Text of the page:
By Cushman & Wakefield Research

Potential buyers who are not Indian citizens but are resident in India may still have the legal right to purchase property in India in India. The Foreign Exchange Management Act, 1999 (FEMA) regulates the purchase of properties by Non-Resident Indians (NRI), Persons of Indian Origin (PIO), and foreign citizens.

The buyer must ensure that the land on which the purchase property is built is not agricultural land or plantation property, as these types of land can only be purchased by an agriculturist who is an Indian citizen.

The general requirements to obtain a PIO card include holding an Indian passport at any time, one’s parents, grandparents or great grandparents being born in India or permanent residents of India, or spouse being a citizen of India or PIO card holder. Citizens of Pakistan, Bangladesh, Sri Lanka, Afghanistan, China, Iran, Nepal or Bhutan may not hold PIO cards. For more information and a detailed list of requirements, please visit

An Indian citizen resident outside India or a PIO does not require any special permission to buy immovable property in India.

However, no payment of the purchase price can be made in foreign currency. The buyer make the purchase in rupees through funds received in India through normal banking channels, or funds maintained in any non-resident account under FEMA and RBI regulations.

There are also no restrictions on the number of immovable properties an NRI or a PIO may purchase for either residential or commercial purposes.

Foreign Citizens
A foreign national resident outside India cannot buy immovable property in India.

However, foreign nationals who are resident in India (and who are not citizens of Pakistan, Bangladesh, Sri Lanka, Afghanistan, China, Iran, Nepal, or Bhutan) can purchase immovable property in India without any special approval from the RBI. However such buyers should check with their lawyers before buying any property as they might require approvals from other authorities such as the State Government, etc.

To be considered a resident of India under FEMA, a foreign national would have to satisfy two conditions: He/she must be residing in India for more than 182 days during the preceding financial year, and His/her continued presence in India in the current financial year must be for the purpose of taking up employment, carrying on business or vocation in India or for any other purpose that would indicate your intention to stay in India for an uncertain period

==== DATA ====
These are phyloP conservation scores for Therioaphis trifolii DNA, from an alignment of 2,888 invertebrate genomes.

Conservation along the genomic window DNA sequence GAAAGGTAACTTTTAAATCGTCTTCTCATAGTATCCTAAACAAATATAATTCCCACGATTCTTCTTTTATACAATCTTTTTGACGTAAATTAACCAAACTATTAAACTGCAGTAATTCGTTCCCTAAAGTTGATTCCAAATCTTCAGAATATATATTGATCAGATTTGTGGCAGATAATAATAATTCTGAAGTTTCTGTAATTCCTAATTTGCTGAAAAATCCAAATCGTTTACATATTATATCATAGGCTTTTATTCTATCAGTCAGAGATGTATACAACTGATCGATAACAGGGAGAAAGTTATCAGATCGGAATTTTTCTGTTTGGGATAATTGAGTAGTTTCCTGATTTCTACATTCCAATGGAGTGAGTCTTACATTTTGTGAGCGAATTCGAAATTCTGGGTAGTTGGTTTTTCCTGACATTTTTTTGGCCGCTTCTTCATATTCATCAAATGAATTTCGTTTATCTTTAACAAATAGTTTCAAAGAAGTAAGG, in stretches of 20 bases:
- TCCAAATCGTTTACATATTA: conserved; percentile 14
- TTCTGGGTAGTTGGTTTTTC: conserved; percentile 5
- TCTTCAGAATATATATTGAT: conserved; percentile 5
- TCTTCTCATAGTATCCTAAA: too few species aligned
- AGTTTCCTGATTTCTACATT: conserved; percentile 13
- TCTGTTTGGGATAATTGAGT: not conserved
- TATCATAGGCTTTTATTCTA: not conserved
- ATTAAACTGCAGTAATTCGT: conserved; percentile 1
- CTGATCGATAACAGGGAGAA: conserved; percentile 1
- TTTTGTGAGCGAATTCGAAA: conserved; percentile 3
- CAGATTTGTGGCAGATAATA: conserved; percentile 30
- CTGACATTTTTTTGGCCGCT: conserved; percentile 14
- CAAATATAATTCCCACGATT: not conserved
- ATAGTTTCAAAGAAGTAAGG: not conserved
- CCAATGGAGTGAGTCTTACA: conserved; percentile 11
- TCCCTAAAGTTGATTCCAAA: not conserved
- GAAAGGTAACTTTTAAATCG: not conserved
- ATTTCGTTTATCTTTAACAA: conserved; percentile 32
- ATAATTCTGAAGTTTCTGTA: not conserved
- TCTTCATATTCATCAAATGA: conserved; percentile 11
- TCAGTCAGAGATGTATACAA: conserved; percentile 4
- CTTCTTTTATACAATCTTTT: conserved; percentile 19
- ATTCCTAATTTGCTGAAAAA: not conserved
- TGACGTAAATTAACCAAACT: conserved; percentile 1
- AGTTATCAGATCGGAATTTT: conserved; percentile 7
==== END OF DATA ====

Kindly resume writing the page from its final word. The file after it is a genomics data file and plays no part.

Both conditions must necessarily be fulfilled for a foreign national to be considered a resident of India under FEMA.

Citizens of Pakistan, Bangladesh, Sri Lanka, Afghanistan, China, Iran, Nepal, or Bhutan who are resident in India can only purchase immovable property in India with the prior permission of the RBI, who will consider the request in consultation with the Government of India.

For more information, please visit

An NRI or PIO may repatriate the proceeds from the sale of immovable property in India on the following conditions:

  • The property was purchased by the NRI/PIO in accordance with the provisions of FEMA in force at the time of the purchase
  • The amount repatriated should not exceed the amount paid for the property if the property was acquired in foreign exchange remitted through normal banking channels or out of funds held in an FCNR (B) account

In the following circumstances, the NRI/PIO may repatriate a maximum of USD one million per financial year:

  • Out of the balances held in the NRO account if the property was purchased out of rupee sources
  • If the property was acquired by way of gift, the sale proceeds must be credited to an NRO account, and thereafter may be repatriated
  • If the property was inherited from a person resident in India, it may be repatriated on production of documentary evidence proving inheritance, an undertaking by the NRI/PIO, and a certificate by a Chartered Accountant in the formats prescribed by the Central Board of Direct Taxes

In the case of residential property, repatriation of sale proceeds is restricted to not more than two such properties.

A foreign national may repatriate sale proceeds even if the property was inherited from a person outside India. However, prior approval of the RBI must be obtained.

A citizen of Pakistan, Bangladesh, Sri Lanka, China, Afghanistan and Iran must seek specific approval from the RBI for repatriation of sale proceeds.

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